Kentucky matchup a true “measuring stick” for Missouri
The Tigers will find where they truly stack up in the SEC East as they look to defeat the Wildcats for the first time since 2014.
Oct. 22, 2020
As Missouri football players sat in a team meeting, beginning to prepare for their next game against the Kentucky Wildcats, coach Eli Drinkwitz asked his team a simple question.
“Who here has beaten Kentucky?”
Nobody’s hands shot up. Not even one sophomore, junior, senior or graduate student had beaten the Wildcats as a member of the Missouri Tigers.
“It was an eye-opener,” redshirt junior Barrett Banister said. “A lot of freshmen, transfers and even coaches –– it’s a new staff –– they don’t know that we haven’t had great success against Kentucky over the past couple years. It was an eye opener and a motivational thing for us.”
These two SEC East foes clash every season, but one would have to go back to 2014 to find the last time Missouri beat this Wildcats football team, with a 20-10 victory at Faurot Field. What seemed like a routine win at the time kicked off a five-year drought that the Tigers will look to put an end to this Saturday.
Missouri currently sits at 1-2, with losses against Alabama and Tennessee, but the team is coming off a program-defining 45-41 win against reigning college football champions LSU. Yet Missouri’s season was never going to be measured by playing well against –– or beating –– the Alabama’s, Florida’s, Georgia’s and LSU’s.
In Drinkwitz’s first year as a Power Five head coach, player development and building a culture should, and has been, the goal. The Tigers have shown flashes of the team they want to be, most noticeably against LSU, but a better litmus test of where this program truly stands will come in matchups against mid-tier SEC teams such as Kentucky, Arkansas, South Carolina and Tennessee.
The Tigers faced Tennessee in Week 2 but fell to the Volunteers 35-12 in Knoxville. In that defeat, however, Missouri found itself a new starting quarterback in redshirt freshman Connor Bazelak.
In his second full start, Bazelak will be throwing against a Kentucky defense that has held its last two opponents to a combined nine points. A defense that turned in two pick-sixes to lead the Wildcats to its first win on Rocky Top since 1984. The Tigers have seen what Bazelak can do when he and the rest of the offense is clicking, but how will he look against a complete defense that seems to be picking up steam?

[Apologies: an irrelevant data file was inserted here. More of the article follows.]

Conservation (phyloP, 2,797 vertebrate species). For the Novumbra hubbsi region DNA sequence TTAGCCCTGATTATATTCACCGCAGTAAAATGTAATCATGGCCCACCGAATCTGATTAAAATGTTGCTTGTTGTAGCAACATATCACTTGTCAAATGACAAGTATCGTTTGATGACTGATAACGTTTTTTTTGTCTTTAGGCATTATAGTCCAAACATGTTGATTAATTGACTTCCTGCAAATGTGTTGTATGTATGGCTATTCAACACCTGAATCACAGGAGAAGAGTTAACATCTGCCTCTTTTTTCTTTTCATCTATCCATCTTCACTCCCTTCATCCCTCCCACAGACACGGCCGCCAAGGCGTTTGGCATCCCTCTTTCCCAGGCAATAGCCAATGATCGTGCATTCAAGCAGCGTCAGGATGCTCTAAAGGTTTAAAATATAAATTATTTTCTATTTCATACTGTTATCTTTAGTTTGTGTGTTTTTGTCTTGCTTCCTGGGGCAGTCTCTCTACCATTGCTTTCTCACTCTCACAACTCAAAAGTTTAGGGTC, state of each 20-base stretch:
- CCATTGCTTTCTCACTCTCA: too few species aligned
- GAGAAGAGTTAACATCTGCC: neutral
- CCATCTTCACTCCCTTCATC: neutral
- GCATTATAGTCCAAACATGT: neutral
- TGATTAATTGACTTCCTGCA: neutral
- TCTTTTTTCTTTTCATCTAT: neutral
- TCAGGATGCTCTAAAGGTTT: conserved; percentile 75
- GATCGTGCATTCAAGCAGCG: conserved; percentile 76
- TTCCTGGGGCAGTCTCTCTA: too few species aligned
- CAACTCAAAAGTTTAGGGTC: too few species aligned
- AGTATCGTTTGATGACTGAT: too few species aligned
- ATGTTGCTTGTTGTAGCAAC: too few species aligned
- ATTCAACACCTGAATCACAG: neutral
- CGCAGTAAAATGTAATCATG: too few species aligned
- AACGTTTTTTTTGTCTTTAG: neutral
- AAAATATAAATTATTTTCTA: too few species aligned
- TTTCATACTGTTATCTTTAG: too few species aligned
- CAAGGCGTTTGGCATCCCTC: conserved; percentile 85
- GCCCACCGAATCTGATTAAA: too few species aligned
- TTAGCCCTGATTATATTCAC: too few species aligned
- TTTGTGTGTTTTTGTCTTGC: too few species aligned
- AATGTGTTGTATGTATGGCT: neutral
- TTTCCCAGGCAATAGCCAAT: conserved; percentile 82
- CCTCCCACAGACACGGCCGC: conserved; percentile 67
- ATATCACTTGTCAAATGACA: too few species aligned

“It’s going to be a physical game all four quarters,” Missouri linebacker Nick Bolton said. “They’re going to run the ball and they’re going to be playing physical defense on the other side.”
Against Kentucky, the Tigers need to take the next step in its upwards trajectory: finding a way to grow and develop in what should be a competitive game from the opening kickoff.
“Week 1, offensively we didn’t sustain drives and execute critical situations and that showed up again on tape in the Tennessee game,” Drinkwitz said. “We were able to take that off the tape in the LSU game, so we want to continue to see that growth.”
Drinkwitz said the next step is taking explosive plays off the tape, as the Tigers allowed chunk plays of 74, 44 and 32 yards to LSU. Can they prevent those against a middle-of-the-pack Wildcats offense that averages 348.5 yards per game? It’s one of many questions that will be answered this weekend.
“I think it’s just focusing on the details and trusting that our system and our coaches put together a good game plan for us,” Banister said. “We have to go out and execute what we practice, which is the biggest thing for us. They are a heck of a defense and we got a great challenge ahead of us.”
Saturday afternoon’s game will show where this team stands in the SEC pecking order. Does this season’s Missouri team resemble the one that put up 586 yards of total offense against LSU or the one that couldn’t execute in the red zone against Tennessee?
Drinkwitz spent the last two weeks telling his players not to “drink the Kool Aid.” He’ll find out Saturday afternoon whether or not any of them did.
Edited by Jack Soble | firstname.lastname@example.org